After 12 years in the U.S. Army, Matt DeVivo, WG’19, knew he needed to go back to school to transition into the private sector. The first step was earning an undergraduate degree, which he did while working full-time at a cybersecurity startup. When he graduated from Columbia University, he decided to continue his education with an MBA.
“As a Green Beret, I worked long and hard at high-level military tasks, but my professional skill set was incomplete for the civilian workplace. I wanted to get a top-notch business degree to level the playing field and access more opportunities,” he said.
After coming to Wharton, Matt joined Bank of America in corporate strategy and later worked independently, helping private clients build new businesses. More recently, he became an implementation consultant at McKinsey.
“The Wharton name helped me get my foot in the door and gave me the confidence that I could do well in the private sector,” noted Matt. “However, not all veterans have as smooth of a transition out of the military. Many are unsure what they want to do or how to pursue other interests. I wanted to do something to help others in this situation and thought about doing a podcast.”
The podcast, he explained, would be a platform for veterans to share their stories about life after the military and for civilians to learn more about vets. “A lot of civilians say, ‘Thank you for your service,’ but they don’t ask questions or understand military life. This is a way for everyone to learn more.”
The next step was figuring out how to make the podcast a reality. That’s when Matt turned to his Wharton EMBA classmate Ben Murray, WG’19, founder and president of The Room, Inc.
While podcasts were new to Ben, a visual effects artist and documentary director, he found Matt’s idea compelling and believed they would form a good team. He explained, “Based on our shared Wharton experience, I knew Matt was good at meeting deadlines and making deliverables. I was willing to invest time and learn how to produce a podcast to enable this project.”
They called the podcast “Thank You, Now What?” as a nod to that phrase “thank you for your service” that veterans often hear. During each episode, Matt interviews a guest about their experience going from the military to civilian life. He discusses what they did in the military, lessons learned, what they liked about it, how they planned on leaving, and what went according to plan – and what didn’t go as planned. “We don’t offer advice – just other veterans’ stories,” said Matt.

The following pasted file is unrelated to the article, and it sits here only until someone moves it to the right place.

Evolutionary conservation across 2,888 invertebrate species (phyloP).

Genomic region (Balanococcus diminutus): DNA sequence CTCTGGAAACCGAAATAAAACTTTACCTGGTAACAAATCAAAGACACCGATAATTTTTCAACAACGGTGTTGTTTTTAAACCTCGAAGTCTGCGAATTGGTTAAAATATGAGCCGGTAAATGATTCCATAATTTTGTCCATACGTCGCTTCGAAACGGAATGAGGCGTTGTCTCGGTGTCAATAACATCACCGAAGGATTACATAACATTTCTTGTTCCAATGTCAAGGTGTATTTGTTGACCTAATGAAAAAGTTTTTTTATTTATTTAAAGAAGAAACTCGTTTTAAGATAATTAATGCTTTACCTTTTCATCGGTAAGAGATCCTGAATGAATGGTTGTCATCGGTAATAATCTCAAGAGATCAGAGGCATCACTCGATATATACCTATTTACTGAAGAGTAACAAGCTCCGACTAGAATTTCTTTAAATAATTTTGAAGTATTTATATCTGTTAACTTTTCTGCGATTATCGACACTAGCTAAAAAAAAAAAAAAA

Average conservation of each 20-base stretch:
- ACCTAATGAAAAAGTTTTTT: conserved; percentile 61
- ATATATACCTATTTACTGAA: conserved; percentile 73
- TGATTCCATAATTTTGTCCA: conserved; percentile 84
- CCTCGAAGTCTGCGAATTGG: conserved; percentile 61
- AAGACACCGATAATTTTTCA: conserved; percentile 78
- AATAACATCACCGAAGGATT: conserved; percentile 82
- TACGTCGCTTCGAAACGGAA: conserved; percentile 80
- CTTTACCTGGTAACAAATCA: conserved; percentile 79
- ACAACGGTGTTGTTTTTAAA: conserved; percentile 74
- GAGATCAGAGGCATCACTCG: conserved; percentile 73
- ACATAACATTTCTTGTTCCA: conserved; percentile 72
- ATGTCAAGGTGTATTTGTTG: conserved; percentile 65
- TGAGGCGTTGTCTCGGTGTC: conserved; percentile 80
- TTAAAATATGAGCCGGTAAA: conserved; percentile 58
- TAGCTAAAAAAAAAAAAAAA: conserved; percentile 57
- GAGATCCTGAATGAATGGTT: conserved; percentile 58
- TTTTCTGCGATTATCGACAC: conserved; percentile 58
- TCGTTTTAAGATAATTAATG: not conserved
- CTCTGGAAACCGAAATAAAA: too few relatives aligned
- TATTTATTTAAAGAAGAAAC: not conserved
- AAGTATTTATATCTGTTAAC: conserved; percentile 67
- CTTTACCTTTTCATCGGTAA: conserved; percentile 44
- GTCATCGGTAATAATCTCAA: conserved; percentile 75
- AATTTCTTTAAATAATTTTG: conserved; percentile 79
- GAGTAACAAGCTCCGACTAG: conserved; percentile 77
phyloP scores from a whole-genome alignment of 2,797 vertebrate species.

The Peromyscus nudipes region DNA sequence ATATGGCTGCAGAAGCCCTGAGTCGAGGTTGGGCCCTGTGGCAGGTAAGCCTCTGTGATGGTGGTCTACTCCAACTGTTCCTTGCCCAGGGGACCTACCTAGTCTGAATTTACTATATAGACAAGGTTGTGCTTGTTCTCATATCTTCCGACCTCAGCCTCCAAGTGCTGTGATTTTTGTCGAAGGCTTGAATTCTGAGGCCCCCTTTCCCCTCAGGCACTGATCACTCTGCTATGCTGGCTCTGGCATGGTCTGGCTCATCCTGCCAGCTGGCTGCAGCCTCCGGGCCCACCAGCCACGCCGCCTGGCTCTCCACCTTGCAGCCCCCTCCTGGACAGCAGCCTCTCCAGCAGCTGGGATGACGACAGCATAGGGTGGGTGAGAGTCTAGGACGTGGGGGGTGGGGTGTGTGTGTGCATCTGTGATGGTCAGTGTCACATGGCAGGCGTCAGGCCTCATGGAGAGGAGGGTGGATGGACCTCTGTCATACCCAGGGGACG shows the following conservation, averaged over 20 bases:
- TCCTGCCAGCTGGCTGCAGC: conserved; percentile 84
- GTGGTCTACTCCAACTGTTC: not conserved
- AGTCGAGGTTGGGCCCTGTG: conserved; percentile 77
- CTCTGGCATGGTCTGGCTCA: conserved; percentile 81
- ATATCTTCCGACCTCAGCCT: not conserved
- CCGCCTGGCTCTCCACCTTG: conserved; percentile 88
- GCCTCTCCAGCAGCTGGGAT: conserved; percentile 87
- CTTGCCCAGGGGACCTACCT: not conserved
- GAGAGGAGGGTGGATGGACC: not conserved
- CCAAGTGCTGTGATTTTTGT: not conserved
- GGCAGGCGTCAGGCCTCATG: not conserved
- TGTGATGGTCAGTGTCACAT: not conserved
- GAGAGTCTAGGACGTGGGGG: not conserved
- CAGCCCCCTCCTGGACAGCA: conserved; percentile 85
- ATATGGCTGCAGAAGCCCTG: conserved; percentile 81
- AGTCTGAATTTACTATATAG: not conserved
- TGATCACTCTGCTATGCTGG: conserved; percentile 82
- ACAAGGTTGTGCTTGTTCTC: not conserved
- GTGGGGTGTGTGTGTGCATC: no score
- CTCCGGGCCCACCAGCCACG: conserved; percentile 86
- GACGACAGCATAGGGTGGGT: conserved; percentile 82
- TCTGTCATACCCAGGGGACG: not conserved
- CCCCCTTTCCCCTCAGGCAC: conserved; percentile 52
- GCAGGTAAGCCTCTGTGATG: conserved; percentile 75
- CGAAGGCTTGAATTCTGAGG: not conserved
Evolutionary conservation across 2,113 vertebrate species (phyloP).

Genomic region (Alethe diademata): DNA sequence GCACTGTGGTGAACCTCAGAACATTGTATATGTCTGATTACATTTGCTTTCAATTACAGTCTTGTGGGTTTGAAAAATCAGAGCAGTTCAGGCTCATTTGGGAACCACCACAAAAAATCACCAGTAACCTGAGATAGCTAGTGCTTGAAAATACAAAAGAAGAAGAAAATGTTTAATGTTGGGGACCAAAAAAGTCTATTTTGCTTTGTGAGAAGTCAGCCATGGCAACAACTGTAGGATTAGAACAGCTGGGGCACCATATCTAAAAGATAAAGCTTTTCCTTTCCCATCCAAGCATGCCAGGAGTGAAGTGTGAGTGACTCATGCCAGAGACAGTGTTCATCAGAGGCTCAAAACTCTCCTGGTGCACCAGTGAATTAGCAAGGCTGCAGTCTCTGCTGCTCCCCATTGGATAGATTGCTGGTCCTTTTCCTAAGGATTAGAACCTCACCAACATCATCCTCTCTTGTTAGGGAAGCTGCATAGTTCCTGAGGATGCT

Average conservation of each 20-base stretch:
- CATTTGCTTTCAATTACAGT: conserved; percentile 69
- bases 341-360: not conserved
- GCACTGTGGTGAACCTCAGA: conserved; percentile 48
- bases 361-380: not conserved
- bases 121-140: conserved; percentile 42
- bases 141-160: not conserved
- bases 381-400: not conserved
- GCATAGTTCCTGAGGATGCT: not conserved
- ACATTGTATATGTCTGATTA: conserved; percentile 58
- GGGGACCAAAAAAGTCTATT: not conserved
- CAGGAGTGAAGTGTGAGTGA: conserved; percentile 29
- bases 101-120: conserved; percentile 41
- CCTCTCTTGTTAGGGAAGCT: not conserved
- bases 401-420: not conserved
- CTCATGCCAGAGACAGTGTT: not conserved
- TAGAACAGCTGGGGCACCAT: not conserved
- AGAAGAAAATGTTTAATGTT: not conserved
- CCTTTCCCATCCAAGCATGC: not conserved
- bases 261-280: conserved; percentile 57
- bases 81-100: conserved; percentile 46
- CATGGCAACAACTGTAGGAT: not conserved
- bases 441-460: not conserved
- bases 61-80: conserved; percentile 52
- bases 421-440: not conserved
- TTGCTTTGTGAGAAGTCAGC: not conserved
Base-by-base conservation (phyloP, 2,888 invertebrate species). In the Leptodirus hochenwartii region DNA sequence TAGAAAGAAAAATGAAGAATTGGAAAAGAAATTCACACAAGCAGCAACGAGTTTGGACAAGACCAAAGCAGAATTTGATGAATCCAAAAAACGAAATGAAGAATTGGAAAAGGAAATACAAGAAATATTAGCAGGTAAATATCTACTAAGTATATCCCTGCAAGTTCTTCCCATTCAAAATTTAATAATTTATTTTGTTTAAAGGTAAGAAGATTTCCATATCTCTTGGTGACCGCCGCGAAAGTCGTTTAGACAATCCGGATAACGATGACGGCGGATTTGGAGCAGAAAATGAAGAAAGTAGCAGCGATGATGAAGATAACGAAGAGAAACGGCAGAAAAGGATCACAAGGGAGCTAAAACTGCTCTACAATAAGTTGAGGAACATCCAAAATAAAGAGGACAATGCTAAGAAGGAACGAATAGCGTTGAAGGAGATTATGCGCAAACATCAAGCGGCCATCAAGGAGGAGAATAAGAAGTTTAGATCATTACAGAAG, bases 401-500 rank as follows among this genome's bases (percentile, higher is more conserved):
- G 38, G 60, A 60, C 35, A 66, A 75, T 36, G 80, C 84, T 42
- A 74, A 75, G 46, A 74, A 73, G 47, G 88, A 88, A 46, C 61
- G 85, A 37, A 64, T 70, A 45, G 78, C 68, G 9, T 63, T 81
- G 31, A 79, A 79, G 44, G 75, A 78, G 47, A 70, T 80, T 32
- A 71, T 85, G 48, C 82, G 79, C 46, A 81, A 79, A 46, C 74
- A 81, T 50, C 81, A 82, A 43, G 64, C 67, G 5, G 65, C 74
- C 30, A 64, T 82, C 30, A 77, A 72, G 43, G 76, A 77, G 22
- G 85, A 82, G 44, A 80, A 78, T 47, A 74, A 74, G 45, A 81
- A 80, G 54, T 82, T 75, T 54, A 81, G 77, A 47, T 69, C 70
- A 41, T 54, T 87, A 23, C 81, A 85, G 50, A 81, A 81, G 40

For Ben, producing the podcast is a chance to broaden his network and meet people from different backgrounds. “That diversity was what made the Wharton EMBA program so valuable, and this project is another opportunity to meet new people and break down preconceived notions. When you make a cultural artifact like a film or podcast, it creates space for conversation. I signed up as producer to support Matt and create a conversation space similar to what I experienced at Wharton.”
Matt and Ben currently have a wish list of 92 veterans to interview on their biweekly podcast, although some of their guests have Wharton connections. Their second podcast featured classmate Micah Niebauer, WG’19, who was an officer in the 82nd Airborne and Special Forces before cofounding Southern Pines Brewing Company.
Bootstrapping the podcast to keep costs down, Ben and Matt have plans to monetize the project and donate the proceeds to veterans’ charities.
Matt explained, “We are asking people to come on our podcast and share their personal stories in the interest of helping other vets. Once we pay for our costs, we will redirect everything we raise to help other veterans. Neither Ben nor I could take money from this project.”
They credit Wharton’s EMBA program with giving them the knowledge and confidence to take on this project, which is outside of their areas of expertise. “I diversified my professional network at Wharton and appreciate how we can lean on that community any time. We don’t have to look far to find people willing to help,” said Matt.
He added, “Five years ago, I had zero degrees and a limited understanding of what was out there professionally. Wharton helped me see what I could accomplish and broadened my opportunities. I’m excited to help do the same thing for other veterans through this podcast.”
— Meghan Laska
Posted: September 17, 2020